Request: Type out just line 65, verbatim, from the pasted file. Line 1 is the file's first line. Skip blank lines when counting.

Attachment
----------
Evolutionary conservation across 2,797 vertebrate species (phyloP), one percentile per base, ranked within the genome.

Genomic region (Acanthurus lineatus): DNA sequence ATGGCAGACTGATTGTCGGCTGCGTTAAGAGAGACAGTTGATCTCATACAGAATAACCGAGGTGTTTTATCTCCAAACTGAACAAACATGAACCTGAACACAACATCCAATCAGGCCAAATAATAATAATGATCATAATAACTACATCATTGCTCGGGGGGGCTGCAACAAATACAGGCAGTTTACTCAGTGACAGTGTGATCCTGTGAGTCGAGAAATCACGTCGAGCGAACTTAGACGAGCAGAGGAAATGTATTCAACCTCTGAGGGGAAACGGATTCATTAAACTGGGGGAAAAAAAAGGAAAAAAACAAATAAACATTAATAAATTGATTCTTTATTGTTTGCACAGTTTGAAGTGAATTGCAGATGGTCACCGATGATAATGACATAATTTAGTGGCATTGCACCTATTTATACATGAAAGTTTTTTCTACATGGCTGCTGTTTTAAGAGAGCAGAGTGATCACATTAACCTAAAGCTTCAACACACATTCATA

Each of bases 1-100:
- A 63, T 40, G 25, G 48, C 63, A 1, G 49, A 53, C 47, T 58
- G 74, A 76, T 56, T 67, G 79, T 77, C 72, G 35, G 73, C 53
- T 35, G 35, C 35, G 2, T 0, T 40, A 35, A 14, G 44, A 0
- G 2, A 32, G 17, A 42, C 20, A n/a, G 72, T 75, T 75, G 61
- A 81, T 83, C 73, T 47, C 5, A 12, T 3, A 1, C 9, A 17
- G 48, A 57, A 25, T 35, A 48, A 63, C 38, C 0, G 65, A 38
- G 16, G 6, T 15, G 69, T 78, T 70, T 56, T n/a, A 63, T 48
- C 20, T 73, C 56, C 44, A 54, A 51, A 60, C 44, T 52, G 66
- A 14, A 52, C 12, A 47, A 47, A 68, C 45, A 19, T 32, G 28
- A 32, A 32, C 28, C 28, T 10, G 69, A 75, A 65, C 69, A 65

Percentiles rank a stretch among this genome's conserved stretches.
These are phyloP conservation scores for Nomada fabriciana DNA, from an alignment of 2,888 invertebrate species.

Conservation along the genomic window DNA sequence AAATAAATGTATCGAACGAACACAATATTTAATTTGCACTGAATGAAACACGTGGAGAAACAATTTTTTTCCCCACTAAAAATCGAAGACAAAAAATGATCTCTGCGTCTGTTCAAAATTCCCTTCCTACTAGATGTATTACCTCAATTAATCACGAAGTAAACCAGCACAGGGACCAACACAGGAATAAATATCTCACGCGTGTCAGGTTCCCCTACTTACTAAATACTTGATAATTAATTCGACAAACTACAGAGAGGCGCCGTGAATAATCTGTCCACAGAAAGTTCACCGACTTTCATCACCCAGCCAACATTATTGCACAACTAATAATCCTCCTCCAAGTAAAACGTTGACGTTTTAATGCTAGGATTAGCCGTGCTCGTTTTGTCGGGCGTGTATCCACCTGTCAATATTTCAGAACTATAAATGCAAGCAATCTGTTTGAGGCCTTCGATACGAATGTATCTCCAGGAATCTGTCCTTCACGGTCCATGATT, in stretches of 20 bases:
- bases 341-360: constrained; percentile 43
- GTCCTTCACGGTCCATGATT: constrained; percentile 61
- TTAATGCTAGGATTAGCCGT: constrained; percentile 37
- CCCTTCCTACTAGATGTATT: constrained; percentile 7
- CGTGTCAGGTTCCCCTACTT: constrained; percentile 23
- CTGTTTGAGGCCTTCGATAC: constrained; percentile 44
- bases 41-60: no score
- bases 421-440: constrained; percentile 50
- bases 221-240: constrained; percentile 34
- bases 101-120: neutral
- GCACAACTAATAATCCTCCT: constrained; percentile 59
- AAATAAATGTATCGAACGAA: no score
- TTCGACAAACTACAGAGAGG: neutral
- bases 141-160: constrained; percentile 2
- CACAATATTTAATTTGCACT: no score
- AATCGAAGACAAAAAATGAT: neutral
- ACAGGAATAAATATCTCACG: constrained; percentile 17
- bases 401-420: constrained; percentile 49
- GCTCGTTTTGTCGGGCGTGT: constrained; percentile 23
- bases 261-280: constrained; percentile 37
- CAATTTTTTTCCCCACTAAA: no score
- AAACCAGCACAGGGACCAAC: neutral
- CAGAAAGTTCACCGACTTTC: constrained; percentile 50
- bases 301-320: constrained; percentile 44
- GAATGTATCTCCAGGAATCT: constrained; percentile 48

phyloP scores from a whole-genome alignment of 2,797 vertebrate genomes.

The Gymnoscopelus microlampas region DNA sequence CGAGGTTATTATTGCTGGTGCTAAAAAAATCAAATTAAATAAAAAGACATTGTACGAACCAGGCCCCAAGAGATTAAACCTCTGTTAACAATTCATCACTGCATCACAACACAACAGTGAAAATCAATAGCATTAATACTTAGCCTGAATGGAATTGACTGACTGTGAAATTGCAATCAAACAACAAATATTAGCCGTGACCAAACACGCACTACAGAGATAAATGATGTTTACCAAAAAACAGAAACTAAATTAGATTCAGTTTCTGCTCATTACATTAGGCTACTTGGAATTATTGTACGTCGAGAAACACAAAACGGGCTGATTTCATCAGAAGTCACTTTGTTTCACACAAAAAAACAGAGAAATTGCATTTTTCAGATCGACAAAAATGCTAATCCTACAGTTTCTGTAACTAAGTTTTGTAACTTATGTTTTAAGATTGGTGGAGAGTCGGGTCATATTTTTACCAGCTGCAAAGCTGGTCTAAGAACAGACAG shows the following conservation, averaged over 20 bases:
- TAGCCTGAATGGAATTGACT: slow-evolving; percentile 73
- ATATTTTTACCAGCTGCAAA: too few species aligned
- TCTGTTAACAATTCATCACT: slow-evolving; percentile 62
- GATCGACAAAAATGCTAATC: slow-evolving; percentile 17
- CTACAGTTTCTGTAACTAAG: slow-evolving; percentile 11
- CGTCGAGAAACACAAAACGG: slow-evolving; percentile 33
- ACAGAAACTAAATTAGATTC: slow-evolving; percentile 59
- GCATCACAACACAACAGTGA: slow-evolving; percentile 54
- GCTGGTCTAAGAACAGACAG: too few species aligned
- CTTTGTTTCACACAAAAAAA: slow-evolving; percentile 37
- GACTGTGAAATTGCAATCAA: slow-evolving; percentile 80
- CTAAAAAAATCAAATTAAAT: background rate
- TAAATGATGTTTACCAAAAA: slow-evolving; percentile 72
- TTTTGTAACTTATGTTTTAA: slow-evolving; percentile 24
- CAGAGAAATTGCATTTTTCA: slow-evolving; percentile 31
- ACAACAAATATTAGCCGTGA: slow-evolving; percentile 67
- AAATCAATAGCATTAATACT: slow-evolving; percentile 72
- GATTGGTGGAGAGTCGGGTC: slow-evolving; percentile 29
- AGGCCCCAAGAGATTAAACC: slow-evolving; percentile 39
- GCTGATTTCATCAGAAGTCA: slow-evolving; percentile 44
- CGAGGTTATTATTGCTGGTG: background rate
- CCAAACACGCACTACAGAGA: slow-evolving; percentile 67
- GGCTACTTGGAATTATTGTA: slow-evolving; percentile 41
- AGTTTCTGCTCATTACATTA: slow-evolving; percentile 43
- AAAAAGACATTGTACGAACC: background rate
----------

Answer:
- CCAAACACGCACTACAGAGA: slow-evolving; percentile 67